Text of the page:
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Some questions I have ended up wondering about while reading through many of key-exchange protocols are:

  • Is there an intrinsic reason, why most key exchange protocols use group-based approaches apart from it being a well-studied area?
  • Given a key exchange protocol does there always need to be some group or a particular algebraic structure involved?
  • What about key-exchange with a requirement for perfect forward secrecy?
  • What would be the least constrained algebraic structure involved for a secure key exchange?
  • If not can you give some examples of perfect forward secure key exchange protocols not involving group operations?
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    $\begingroup$ What if the protocol uses rings or fields instead? Or is your question asking for a key-exchange protocol that uses less structure than a group (e.g. a monoid)? If so, it should specify that in the body of the question. $\endgroup$ – Ella Rose Oct 7 '18 at 3:33
  • $\begingroup$ Having easily computable is very important. Having Well defined and proved/studied hard problems are important. $\endgroup$ – kelalaka Oct 7 '18 at 6:29
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Is there an intrinsic reason, why most key exchange protocols use group-based approaches apart from it being a well-studied area?

No. It just so happens that

  • Diffie-Hellman was first and heavily used multiplication modulo a prime, which was later generalized to groups. So groups are important for historic reasons.
  • Groups are easy to understand and "even the average software developer" can probably get a grasp of why this is secure somewhat quickly.
  • We know efficient ways to create groups which yield fast, small and secure key exchanges, so they are a natural choice.

Beyond that you can build a secure key exchange from any encryption scheme, including e.g. McEliece (by simply encryptingt the shared secret and sending it over).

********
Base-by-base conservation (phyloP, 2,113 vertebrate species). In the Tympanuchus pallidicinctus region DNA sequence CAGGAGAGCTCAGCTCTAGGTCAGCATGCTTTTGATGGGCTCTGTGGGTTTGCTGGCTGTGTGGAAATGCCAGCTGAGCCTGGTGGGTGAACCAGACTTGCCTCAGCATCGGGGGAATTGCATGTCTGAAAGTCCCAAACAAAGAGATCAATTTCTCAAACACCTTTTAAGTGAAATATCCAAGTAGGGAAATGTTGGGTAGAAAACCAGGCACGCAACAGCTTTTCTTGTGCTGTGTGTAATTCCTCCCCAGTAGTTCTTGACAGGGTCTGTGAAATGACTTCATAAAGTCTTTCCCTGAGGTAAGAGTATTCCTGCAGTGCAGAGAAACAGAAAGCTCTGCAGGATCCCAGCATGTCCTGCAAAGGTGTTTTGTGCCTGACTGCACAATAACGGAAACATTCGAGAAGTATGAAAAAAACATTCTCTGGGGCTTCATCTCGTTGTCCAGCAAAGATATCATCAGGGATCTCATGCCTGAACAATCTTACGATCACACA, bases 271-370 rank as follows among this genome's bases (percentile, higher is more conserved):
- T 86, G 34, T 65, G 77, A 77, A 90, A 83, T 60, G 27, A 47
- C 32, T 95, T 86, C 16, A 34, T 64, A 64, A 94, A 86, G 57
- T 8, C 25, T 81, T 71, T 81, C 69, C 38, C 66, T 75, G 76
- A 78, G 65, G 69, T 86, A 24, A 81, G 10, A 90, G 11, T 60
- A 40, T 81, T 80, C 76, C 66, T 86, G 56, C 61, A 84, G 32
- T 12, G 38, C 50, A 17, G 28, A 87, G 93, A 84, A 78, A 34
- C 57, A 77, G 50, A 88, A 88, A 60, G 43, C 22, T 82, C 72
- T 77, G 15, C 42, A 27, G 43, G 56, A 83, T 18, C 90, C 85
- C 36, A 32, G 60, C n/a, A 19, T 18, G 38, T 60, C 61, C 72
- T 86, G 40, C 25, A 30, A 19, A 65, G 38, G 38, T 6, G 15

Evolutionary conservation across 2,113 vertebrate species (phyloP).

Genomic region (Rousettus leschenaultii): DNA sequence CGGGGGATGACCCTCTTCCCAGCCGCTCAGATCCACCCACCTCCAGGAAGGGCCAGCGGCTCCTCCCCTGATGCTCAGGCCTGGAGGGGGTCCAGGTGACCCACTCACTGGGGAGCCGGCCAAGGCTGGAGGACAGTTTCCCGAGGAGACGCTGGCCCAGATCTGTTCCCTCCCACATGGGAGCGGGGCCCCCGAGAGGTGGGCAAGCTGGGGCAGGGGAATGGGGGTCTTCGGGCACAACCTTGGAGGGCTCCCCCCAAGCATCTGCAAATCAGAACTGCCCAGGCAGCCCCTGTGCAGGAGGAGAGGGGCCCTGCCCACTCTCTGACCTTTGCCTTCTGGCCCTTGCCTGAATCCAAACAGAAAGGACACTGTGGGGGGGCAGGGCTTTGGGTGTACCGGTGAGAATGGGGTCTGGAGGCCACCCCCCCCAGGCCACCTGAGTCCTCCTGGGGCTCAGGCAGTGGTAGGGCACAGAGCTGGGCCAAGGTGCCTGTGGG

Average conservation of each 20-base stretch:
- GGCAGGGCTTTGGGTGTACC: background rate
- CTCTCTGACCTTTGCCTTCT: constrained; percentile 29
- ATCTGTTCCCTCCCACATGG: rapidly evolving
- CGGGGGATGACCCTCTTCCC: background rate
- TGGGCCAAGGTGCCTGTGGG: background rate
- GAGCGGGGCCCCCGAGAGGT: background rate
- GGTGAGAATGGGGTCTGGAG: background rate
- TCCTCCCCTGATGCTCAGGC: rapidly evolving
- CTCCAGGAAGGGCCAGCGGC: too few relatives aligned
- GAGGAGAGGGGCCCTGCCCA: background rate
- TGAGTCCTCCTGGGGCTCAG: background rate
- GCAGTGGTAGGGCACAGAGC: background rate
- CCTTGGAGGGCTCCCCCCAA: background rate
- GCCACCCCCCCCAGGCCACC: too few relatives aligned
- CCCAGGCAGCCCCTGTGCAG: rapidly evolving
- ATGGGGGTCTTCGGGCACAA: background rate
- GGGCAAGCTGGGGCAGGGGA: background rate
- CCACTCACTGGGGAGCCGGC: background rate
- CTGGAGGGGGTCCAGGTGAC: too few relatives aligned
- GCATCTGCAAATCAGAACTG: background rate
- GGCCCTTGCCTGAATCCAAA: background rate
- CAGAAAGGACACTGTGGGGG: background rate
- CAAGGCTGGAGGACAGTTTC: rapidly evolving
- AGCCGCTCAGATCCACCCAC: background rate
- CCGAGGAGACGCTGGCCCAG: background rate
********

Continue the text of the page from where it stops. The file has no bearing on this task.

Given a key exchange protocol does there always need to be some group or a particular algebraic structure involved?

In some sense yes. You can't avoid fields / groups because computer arithmetic fundamentally is working with these, so if you want to actually compute / execute the protcol you'll at some point involve fields and groups.

On a higher level, to agree on a secret over a public channel we need some structure that allows us to publicly show values and blocks passive adversaries from learning the corresponding secrets. Chances are you can always find a relevant mathematical concept / basic idea out of any key exchange. Additionally sometimes these protocols start from things we know how to quickly compute as honest users but know to be hard to break from other fields, so why make an effort to come up with something new (that may be broken in a few days - years) when you can build on a large amount of existing research?

What about key-exchange with a requirement for perfect forward secrecy?

Just about any protocol can be modified / extended to provide forward secrecy, so there's nothing special about this property and groups. It just so happens that with groups the property can be achieved somewhat cheaply.

What would be the least constrained algebraic structure involved for a secure key exchange?

On an abstract level probably the semi-group which is usually enough for the "group-based" key exchanges we are using, because these don't actually make use of the ability to invert every element nor do they make use of the availability of a neutral element.

Note though that not every semi-group (eg the natural numbers with addition) actually provide cryptographic security. If you are looking for examples of secure semi-group based key exchange look no further than standard ECDH and DH, which use $(E(\mathbb F_p),+_{\text{EC}})$ and $(\mathbb F_p^*,\cdot)$ as their semigroups.

If not can you give some examples of perfect forward secure key exchange protocols not involving group operations?

See above on avoiding groups and using McEliece. You get forward secrecy by throwing the encryption scheme's private / public key away after each key exchange.

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